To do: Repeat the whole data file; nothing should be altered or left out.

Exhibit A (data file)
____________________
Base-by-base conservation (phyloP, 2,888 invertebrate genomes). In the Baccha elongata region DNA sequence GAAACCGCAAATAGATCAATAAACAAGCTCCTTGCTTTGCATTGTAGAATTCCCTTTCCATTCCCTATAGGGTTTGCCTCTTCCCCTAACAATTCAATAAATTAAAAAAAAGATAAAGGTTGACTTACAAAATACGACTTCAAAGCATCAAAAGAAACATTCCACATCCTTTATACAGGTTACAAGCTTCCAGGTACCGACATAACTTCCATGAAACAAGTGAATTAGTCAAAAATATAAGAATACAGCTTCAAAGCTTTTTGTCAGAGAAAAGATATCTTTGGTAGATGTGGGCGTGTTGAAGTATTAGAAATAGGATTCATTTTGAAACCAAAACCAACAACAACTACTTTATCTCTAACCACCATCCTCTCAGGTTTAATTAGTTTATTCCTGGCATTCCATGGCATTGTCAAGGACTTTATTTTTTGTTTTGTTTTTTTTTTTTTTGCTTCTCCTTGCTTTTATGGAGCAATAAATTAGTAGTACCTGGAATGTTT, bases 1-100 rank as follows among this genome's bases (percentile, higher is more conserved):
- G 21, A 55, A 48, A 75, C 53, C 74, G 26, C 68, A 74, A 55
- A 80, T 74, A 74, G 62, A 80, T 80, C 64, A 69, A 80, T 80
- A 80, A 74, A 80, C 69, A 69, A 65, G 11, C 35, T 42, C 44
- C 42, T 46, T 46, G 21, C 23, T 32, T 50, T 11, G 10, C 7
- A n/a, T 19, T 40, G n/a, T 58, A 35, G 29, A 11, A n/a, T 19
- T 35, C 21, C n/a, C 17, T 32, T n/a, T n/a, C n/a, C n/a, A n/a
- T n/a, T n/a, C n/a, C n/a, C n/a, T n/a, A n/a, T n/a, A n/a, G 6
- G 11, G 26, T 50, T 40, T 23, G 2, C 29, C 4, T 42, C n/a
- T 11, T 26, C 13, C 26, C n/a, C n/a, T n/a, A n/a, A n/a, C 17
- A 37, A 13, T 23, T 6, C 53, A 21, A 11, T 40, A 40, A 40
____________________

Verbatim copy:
Base-by-base conservation (phyloP, 2,888 invertebrate genomes). In the Baccha elongata region DNA sequence GAAACCGCAAATAGATCAATAAACAAGCTCCTTGCTTTGCATTGTAGAATTCCCTTTCCATTCCCTATAGGGTTTGCCTCTTCCCCTAACAATTCAATAAATTAAAAAAAAGATAAAGGTTGACTTACAAAATACGACTTCAAAGCATCAAAAGAAACATTCCACATCCTTTATACAGGTTACAAGCTTCCAGGTACCGACATAACTTCCATGAAACAAGTGAATTAGTCAAAAATATAAGAATACAGCTTCAAAGCTTTTTGTCAGAGAAAAGATATCTTTGGTAGATGTGGGCGTGTTGAAGTATTAGAAATAGGATTCATTTTGAAACCAAAACCAACAACAACTACTTTATCTCTAACCACCATCCTCTCAGGTTTAATTAGTTTATTCCTGGCATTCCATGGCATTGTCAAGGACTTTATTTTTTGTTTTGTTTTTTTTTTTTTTGCTTCTCCTTGCTTTTATGGAGCAATAAATTAGTAGTACCTGGAATGTTT, bases 1-100 rank as follows among this genome's bases (percentile, higher is more conserved):
- G 21, A 55, A 48, A 75, C 53, C 74, G 26, C 68, A 74, A 55
- A 80, T 74, A 74, G 62, A 80, T 80, C 64, A 69, A 80, T 80
- A 80, A 74, A 80, C 69, A 69, A 65, G 11, C 35, T 42, C 44
- C 42, T 46, T 46, G 21, C 23, T 32, T 50, T 11, G 10, C 7
- A n/a, T 19, T 40, G n/a, T 58, A 35, G 29, A 11, A n/a, T 19
- T 35, C 21, C n/a, C 17, T 32, T n/a, T n/a, C n/a, C n/a, A n/a
- T n/a, T n/a, C n/a, C n/a, C n/a, T n/a, A n/a, T n/a, A n/a, G 6
- G 11, G 26, T 50, T 40, T 23, G 2, C 29, C 4, T 42, C n/a
- T 11, T 26, C 13, C 26, C n/a, C n/a, T n/a, A n/a, A n/a, C 17
- A 37, A 13, T 23, T 6, C 53, A 21, A 11, T 40, A 40, A 40